There are several urodynamic tests a doctor may recommend. You may need multiple tests for a full diagnosis.
Urodynamic tests see how well your urinary tract, especially your bladder, urethra, and sphincters, functions. Often, these tests measure how well your bladder can hold and then release urine.
These tests can help a doctor find the cause of symptoms, such as frequent, painful, incomplete, or sudden urination as well as difficulties like incontinence or frequent urinary tract infections.
Most urodynamic tests are quick and noninvasive and have a very low risk of side effects.
There are a few reasons a doctor might order urodynamic testing.
If you’ve been having difficulty with any aspect of urination, urodynamic testing can help find out why. Reasons you might have urodynamic testing include:
- frequent urinary tract infections (UTIs)
- painful urination
- urinary leakage and incontinence
- urinary frequency
- urinary urgency
- difficulty starting to urinate
- difficulty emptying your bladder
Are urodynamic tests accurate?
Urodynamic tests can measure factors such as how much urine your bladder holds, how well your bladder expels urine, the pressure that causes your bladder to contract, and whether there are any blockages in your urinary tract.
The tests can help doctors make an accurate diagnosis of many conditions. However, since many conditions have overlapping symptoms, urodynamic testing might not be the only type of testing you’ll need.
There are several types of urodynamic tests. The exact procedure depends on the test.
Commonly used urodynamic tests include:
- Uroflowmetry: Uroflowmetry measures how much urine your bladder can hold and how fast it can release it. During the test, you urinate into a special funnel attached to a collection container and a scale. A device measures your output and creates a graph of your urinary flow rate.
- Postvoid residual measurement: A postvoid residual measurement is a measure of how much urine is left in your bladder after you urinate. This test can use imaging, such as a bladder ultrasound, or a catheter inserted into your bladder to drain any remaining urine.
- Cystometric test: A cystometric test measures how much your bladder can hold and how full your bladder is when you feel the urge to urinate. During the test, a small catheter is placed into your empty bladder. Your bladder is then slowly filled with warm water. Doctors record when you feel the urge to start urinating.
- Leak point pressure test: This test is sometimes done alongside a cytometric test. It can help identify a pressure point, or amount of fullness, in your bladder that causes leakage. It uses a special tool called a nanometer. A doctor might also ask you to put additional stress on your bladder, such as by coughing or changing positions.
- Pressure flow study: You might have a pressure flow study if a doctor thinks a blockage is making it difficult for you to urinate. This test also uses a nanometer that records the pressures in your bladder as it fills and as you release urine.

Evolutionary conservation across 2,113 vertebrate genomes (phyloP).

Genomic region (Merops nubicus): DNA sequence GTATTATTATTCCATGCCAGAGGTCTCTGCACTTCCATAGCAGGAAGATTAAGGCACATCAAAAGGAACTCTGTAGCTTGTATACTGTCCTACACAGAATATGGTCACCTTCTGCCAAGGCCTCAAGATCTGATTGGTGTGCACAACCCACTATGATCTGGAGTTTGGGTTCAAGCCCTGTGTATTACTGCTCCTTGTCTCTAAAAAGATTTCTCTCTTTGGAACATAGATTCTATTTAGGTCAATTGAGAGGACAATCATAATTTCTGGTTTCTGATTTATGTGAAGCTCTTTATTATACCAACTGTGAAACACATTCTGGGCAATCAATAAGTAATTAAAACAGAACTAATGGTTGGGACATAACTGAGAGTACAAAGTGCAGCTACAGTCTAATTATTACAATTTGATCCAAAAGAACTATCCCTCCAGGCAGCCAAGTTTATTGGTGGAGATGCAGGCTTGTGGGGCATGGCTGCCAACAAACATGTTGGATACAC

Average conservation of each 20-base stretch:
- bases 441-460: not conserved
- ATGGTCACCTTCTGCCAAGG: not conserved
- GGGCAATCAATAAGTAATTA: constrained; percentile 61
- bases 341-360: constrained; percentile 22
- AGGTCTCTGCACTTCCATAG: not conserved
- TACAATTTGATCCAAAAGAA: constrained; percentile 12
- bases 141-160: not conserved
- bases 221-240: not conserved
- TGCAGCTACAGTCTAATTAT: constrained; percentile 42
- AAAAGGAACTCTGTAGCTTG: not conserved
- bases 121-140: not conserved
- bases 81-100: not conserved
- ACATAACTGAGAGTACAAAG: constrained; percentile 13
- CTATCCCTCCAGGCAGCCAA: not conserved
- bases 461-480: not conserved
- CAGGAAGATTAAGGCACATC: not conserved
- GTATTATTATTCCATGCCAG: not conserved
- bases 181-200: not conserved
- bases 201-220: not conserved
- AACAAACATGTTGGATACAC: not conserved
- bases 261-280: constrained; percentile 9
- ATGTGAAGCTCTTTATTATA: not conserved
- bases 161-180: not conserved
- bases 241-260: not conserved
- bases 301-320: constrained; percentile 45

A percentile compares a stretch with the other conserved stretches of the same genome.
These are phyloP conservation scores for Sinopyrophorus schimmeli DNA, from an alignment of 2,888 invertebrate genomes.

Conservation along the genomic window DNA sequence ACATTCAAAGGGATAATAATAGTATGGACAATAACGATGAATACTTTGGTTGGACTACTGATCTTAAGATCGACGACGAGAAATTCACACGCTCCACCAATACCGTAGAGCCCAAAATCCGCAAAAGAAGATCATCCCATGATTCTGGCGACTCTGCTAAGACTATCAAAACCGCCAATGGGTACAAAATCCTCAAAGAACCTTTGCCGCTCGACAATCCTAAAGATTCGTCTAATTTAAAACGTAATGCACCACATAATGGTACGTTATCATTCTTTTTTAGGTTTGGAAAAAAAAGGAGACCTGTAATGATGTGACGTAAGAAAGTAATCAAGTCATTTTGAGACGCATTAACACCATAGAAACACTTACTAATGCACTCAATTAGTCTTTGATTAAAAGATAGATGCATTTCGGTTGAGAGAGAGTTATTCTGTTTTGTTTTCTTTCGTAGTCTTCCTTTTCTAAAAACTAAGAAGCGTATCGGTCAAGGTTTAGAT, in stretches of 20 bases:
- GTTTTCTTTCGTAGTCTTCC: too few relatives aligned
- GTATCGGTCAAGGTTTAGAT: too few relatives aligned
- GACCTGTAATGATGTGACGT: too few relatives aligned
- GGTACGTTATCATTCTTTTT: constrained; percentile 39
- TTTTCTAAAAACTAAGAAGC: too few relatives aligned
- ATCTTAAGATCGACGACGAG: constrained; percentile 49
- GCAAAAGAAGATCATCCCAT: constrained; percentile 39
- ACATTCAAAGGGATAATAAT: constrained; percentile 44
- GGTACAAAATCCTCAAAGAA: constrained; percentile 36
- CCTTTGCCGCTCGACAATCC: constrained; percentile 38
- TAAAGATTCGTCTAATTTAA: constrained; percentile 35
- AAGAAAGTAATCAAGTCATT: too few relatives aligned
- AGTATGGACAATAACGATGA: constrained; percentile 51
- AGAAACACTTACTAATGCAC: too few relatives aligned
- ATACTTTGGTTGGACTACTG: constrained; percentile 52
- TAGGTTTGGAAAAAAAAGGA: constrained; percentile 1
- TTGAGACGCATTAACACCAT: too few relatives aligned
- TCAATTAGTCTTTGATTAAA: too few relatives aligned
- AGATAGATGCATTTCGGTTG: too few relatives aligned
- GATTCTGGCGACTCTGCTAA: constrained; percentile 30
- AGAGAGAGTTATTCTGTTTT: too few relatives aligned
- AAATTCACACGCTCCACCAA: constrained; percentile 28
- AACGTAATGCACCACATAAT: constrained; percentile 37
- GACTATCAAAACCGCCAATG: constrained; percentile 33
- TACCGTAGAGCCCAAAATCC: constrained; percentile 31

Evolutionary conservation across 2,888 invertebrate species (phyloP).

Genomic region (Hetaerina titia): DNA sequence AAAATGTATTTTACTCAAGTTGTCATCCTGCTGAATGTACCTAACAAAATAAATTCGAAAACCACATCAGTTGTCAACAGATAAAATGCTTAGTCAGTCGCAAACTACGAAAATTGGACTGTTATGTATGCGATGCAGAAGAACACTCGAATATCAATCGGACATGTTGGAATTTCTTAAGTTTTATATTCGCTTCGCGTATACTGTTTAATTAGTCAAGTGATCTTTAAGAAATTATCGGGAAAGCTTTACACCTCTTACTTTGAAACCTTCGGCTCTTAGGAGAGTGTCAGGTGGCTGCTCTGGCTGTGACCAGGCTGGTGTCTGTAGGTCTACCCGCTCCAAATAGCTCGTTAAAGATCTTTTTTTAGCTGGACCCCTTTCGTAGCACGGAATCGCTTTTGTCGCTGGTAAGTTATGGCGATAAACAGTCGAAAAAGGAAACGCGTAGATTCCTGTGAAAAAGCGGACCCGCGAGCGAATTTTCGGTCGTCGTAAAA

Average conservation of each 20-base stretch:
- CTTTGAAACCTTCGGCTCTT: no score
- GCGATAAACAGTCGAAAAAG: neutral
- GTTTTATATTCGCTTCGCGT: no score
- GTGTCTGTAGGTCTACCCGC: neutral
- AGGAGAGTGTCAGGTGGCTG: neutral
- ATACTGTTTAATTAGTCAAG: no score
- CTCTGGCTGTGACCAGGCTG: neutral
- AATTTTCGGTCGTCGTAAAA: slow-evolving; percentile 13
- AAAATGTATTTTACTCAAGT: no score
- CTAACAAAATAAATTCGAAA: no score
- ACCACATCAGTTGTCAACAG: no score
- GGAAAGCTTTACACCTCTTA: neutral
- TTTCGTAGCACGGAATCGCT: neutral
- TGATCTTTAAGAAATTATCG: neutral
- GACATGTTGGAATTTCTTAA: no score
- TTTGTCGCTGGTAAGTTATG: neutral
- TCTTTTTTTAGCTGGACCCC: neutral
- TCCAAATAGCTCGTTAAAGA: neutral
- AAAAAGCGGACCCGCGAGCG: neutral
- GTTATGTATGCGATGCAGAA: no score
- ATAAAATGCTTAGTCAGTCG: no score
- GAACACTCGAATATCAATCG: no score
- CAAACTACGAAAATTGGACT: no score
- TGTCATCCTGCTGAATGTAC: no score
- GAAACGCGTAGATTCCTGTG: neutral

- Electromyography: Electromyography measures the electrical activity in the muscles and nerves around your bladder. It uses sensors placed on your skin in your pelvic area. The sensors record your nerve activity.
- Video testing: Imaging tests using videos can help a doctor watch your bladder in action to see what might be causing any difficulties. Imaging tests can include an X-ray or ultrasound.
Is urodynamic testing painful?
Urodynamic testing is not typically painful. However, some people find the test uncomfortable and unpleasant.
Additionally, you might feel pressure during tests that involve filling your bladder and inserting a catheter.
There isn’t any special preparation needed for a urodynamic test. Sometimes, you might be asked to change the amount of fluids you consume on the day of your test or arrive at testing with a full bladder.
Your care team may ask you not to take certain medications on the day of the test or for a few days before the test. Your care team will let you know if this applies to you.
Urodynamic tests are safe. They are not typically associated with side effects.
However, there is a chance of complications. For example, some people have a risk of a blood pressure spike during urodynamic testing. This risk is highest in people with spinal conditions or spinal cord injuries.
Catheter insertion can also increase the risk of UTIs.
Your care team can help you understand these risks and any other possible complications connected to specific factors, such as any medications you take or other health conditions you have.
Your care team can take steps to reduce these risks and make urodynamic testing safe for you.
Urodynamic tests help assess bladder and urinary tract function. Doctors use them to help find the cause of symptoms such as painful urination, frequent UTIs, incomplete bladder emptying, urinary urgency, and incontinence.
There are several types of urodynamic testing. You might have a few different tests to confirm a diagnosis. There are some possible complications of urodynamic testing, but they are manageable and testing is overall safe.